Hot Takes is an original, monthly, Telly Awards interview series featuring a chosen industry leader and expert presenting an unfiltered, unrehearsed response to a hot button topic within their field. What’s your Hot Take? Get in touch with our Senior Producer, Dina Graham at for the chance to be featured!


In 2018, Frances McDormand ended her impassioned acceptance speech The Academy Awards with two words…”inclusion rider,” a stipulation that actors and actresses can ask (or demand) to have inserted into their contracts, which would require a certain level of diversity among a film’s cast and crew. What came next was an onslaught of press surrounding the term, a term that suddenly became the number one google search term of the month. Following the awards, many actors, including Brie Larson and Michael B. Jordan, came out in support of the rider, and studios around Hollywood began to appear on record claiming they would adopt it for their future projects, trending positive for diversity and inclusion in both casts and stories. However, in the years following the inclusion rider being catapulted to the limelight, both film and television struggle to keep equal representation when it comes to race, gender, sexual orientation, and more. If the rider was designed to increase diversity among casts and projects, one could ask…why hasn’t there been more progress?

The answer is accountability. Although the rider can stipulate studios and executives hire above a certain threshold of diversity, the measure of success for achieving such a threshold depends on actualized reporting of hiring statistics, a factor that was not originally required in the original rider. It also depends on the successful adoption of the inclusion rider beyond individual contracts. Now, three years after its public introduction, the inclusion rider has taken on a new form, a reimagined version of the stipulation that is meant to provide a template for companies to easily implement. Now that these changes and new tools are being made available to Hollywood executives, studios, and agencies, how exactly will this affect diversity, inclusion, and representation in the industry?

In this month’s episode of Hot Takes, we speak to Fanshen Cox, co-author of the original inclusion rider, about the uphill climb of cultural change in the industry, and how the rider is only the first step in achieving real change and impact. The road to equal representation does not depend only upon individuals demanding justice, but Hollywood actually delivering. The importance of diversity in an industry that quite literally shapes the way society views people and relationships cannot be understated. To achieve such change, Hollywood needs to put actions to its words and stories… in the form of truth, justice, and love.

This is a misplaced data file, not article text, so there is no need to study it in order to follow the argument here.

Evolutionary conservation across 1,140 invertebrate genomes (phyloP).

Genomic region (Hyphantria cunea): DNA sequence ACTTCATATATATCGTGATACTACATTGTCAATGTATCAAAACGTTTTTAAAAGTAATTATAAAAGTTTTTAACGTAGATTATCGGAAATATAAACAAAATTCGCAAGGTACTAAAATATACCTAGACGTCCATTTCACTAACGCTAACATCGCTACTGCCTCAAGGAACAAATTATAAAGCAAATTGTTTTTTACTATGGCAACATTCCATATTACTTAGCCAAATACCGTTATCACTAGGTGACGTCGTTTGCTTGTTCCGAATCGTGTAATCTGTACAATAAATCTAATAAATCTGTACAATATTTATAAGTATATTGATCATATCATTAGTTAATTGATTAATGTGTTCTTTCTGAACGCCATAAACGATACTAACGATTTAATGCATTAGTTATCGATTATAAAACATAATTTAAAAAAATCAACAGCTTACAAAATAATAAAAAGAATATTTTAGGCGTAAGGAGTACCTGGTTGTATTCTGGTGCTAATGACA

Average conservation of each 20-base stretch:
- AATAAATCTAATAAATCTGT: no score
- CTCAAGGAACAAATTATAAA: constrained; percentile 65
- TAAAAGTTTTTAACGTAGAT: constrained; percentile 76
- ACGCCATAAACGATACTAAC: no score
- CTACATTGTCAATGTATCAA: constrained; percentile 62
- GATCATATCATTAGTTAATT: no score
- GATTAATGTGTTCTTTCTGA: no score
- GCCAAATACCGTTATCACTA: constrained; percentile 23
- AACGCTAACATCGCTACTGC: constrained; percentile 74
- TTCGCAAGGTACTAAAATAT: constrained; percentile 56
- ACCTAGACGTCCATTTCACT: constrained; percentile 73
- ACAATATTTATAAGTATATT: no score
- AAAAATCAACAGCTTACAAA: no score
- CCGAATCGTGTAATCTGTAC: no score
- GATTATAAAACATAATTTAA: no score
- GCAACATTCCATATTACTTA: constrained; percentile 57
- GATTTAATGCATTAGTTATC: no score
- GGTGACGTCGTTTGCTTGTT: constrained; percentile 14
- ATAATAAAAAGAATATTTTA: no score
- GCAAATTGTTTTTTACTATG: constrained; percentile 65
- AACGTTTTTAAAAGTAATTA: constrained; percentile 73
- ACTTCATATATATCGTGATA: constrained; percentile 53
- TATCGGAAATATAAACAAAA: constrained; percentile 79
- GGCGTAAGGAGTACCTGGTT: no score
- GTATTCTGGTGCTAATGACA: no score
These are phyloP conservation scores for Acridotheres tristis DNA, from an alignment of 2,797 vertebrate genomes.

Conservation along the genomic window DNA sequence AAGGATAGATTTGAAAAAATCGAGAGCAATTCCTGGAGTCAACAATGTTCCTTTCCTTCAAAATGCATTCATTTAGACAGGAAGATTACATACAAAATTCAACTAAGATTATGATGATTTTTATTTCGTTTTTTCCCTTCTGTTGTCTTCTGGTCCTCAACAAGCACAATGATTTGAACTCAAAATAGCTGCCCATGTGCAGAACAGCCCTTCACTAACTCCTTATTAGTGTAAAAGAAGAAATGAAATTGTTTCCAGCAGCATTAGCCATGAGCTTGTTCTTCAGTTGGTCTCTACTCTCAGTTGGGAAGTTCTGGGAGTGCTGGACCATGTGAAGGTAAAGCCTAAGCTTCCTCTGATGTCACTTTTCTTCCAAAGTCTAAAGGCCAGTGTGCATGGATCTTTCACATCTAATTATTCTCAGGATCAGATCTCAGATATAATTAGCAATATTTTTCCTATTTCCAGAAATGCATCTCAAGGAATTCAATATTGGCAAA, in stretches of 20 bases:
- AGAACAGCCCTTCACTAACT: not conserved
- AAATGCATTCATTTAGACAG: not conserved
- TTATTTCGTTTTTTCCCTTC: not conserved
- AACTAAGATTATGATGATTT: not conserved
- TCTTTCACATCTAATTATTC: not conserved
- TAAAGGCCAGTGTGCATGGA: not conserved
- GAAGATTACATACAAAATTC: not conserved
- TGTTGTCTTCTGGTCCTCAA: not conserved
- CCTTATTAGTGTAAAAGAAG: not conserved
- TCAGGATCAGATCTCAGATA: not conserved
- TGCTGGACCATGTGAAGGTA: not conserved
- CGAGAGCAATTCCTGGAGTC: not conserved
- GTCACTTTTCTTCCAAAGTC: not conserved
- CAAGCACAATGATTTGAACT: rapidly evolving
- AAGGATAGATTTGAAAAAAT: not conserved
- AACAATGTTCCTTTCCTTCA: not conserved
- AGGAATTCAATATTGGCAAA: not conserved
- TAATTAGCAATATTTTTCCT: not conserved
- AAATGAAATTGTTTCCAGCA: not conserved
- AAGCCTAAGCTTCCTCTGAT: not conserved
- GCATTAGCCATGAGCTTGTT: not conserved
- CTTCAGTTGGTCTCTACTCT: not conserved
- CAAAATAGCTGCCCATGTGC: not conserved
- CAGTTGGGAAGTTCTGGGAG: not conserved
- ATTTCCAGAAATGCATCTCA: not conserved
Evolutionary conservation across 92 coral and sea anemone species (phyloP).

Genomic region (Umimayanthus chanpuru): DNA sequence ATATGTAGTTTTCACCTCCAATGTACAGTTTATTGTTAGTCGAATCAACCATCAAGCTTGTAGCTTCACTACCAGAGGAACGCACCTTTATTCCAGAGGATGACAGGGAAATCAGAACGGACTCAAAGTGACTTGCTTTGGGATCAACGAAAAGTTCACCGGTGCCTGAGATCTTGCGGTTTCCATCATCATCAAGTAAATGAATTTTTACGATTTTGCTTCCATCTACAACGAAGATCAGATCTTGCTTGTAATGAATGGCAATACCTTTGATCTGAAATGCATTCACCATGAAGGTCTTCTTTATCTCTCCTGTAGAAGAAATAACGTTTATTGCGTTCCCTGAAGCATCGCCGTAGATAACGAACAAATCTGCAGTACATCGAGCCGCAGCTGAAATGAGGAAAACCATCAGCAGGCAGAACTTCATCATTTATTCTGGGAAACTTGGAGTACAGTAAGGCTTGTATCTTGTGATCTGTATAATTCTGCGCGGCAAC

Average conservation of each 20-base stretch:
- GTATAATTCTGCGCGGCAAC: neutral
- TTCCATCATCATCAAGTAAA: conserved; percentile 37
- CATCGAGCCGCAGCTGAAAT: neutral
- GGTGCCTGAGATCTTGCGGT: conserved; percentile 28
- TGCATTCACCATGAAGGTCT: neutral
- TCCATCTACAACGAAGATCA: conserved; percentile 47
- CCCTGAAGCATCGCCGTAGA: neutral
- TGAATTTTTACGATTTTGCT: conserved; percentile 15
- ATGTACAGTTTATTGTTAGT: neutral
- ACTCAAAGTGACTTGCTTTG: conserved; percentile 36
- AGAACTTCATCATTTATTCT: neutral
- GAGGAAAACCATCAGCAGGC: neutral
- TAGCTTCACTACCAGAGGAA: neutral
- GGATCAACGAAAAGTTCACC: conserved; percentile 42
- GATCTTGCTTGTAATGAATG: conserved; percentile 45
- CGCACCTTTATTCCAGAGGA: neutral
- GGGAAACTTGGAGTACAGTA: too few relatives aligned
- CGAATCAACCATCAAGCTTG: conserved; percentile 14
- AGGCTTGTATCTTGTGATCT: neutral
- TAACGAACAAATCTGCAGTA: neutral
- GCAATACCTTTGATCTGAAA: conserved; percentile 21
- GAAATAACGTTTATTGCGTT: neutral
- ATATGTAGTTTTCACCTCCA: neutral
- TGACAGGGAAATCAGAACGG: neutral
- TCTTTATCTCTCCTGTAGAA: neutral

Watch the episode below!


Fanshen Cox is an Award-winning playwright, actor, producer & educator.

In addition to being Producer and Development Executive at Matt Damon and Ben Affleck’s production company, Pearl Street Films, Fanshen facilitates workshops and delivers keynotes on using narrative in empathy-building, exploring historical context, and how the construction of race affects our closest relationships. She served as a Peace Corps Volunteer in Cape Verde, West Africa, and holds a BA in Spanish & Education, an MA in TESOL, and an MFA in TV, Film & Theatre. She has been honored with Distinguished Alumni Awards from CSULA and from Teachers College, Columbia University. Fanshen is a co-author of the Inclusion Rider which was announced at the 2018 Oscar awards by Frances McDormand and the co-creator and co-host of the Webby nominated podcast Sista Brunch-highlighting Black women striving in entertainment and media.

“When we think about telling truth, justice, and love in our stories, that can’t happen if the people making the decisions about what stories we see are limited in their perspectives. And they are.”